Remember the ridiculous notion that a "Hero" must always "Refuse the Call"? Talk about reductive. Some Main Characters exhibit a willingness to participate in solving the story's big problem, while others would just rather do something else. This story point matches the Main Character's Approach against the Story Driver to determine their tendency to shift the Objective Story from one Act to the next.


Thinking of Your Audience First

Narrative structure isn't always about the story--sometimes it can help an Author better understand their Audience.

Although the software is not properly set up for it, you can create the structure of your story based on how you want your audience to receive your story, i.e. how you want your story to feel to them. In order to do this, you need to understand the connections that some appreciations have with one another.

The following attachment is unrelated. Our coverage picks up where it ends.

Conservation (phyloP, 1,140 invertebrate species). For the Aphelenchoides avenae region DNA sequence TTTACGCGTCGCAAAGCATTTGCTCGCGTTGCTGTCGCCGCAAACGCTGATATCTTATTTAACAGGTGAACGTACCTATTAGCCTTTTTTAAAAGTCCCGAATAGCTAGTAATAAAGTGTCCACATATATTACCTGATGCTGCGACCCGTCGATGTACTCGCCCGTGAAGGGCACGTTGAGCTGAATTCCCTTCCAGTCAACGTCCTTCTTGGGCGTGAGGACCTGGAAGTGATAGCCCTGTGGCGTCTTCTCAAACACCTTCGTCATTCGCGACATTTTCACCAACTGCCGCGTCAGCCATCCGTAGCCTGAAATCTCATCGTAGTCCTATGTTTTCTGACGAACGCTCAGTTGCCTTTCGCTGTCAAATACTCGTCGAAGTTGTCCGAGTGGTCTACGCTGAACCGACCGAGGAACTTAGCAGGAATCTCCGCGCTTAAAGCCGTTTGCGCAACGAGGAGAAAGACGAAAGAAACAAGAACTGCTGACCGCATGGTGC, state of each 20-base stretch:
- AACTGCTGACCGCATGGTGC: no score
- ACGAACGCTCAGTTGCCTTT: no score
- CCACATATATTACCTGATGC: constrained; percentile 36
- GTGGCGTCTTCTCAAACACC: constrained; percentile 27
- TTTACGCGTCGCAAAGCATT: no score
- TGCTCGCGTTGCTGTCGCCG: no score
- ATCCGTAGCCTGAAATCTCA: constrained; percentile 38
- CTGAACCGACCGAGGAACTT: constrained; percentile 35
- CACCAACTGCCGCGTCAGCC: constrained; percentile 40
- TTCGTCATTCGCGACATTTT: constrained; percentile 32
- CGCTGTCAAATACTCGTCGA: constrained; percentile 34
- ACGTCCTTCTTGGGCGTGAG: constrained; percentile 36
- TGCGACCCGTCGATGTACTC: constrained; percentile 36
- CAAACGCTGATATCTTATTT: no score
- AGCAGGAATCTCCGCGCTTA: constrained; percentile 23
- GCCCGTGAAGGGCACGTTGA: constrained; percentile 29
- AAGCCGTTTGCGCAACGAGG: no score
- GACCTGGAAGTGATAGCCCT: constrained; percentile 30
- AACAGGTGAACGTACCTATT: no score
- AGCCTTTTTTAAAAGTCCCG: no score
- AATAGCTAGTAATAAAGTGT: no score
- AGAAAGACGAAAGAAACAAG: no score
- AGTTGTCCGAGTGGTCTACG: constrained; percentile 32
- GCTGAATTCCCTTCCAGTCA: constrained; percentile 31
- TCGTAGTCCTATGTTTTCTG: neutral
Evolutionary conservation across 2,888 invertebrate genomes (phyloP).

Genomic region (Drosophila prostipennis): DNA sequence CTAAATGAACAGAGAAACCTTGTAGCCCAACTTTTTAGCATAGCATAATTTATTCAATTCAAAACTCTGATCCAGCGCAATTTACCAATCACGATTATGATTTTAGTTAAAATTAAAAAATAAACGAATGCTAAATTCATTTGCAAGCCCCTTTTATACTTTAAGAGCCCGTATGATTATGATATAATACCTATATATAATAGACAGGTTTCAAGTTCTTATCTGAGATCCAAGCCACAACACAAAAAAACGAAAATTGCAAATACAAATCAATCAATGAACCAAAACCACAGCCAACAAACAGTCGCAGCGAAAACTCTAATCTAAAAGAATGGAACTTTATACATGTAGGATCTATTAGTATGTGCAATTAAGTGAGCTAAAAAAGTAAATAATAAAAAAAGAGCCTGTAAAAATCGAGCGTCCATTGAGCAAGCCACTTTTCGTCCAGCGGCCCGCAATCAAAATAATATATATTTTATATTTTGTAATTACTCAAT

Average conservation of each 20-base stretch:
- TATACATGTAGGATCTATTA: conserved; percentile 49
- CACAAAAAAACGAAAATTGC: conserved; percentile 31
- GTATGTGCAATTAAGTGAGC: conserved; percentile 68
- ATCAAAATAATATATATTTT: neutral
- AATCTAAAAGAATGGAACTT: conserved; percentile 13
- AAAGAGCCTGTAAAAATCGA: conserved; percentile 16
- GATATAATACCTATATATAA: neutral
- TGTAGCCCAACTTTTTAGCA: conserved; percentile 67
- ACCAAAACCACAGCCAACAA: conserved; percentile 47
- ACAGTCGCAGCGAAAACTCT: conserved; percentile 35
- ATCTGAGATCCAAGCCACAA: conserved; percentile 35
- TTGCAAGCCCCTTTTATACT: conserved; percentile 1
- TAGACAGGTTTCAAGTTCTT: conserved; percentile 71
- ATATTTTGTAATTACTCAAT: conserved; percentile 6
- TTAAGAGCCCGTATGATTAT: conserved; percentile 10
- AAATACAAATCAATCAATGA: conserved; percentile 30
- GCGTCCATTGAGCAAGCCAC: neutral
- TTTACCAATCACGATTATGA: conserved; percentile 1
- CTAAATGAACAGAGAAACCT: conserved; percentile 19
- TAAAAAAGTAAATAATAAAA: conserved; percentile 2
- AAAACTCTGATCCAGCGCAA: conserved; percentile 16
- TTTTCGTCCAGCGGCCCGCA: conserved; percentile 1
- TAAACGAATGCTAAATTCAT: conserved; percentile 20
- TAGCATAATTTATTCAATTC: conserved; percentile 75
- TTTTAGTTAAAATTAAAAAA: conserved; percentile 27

The Tendency of a Main Character to Drive a Story

Over on Discuss Dramatica, someone asked about the Tendency of a Main Character:


The Refusal of the Call: The Resistance or Flow Through a Narrative

The Main Character's personal problems define the flow of energy through a story.

When faced with the unknown, many Main Characters of a narrative balk and recede back into the comfort of their present surroundings. Seen by many as an indication of "refusing the call to adventure", this unwillingness on the part of the central character to participate seemingly correlates with a key story point in Dramatica. Unfortunately, this similarity exists only in semantics and if left unexplained could lead to confusion and a misappropriation of narrative focus.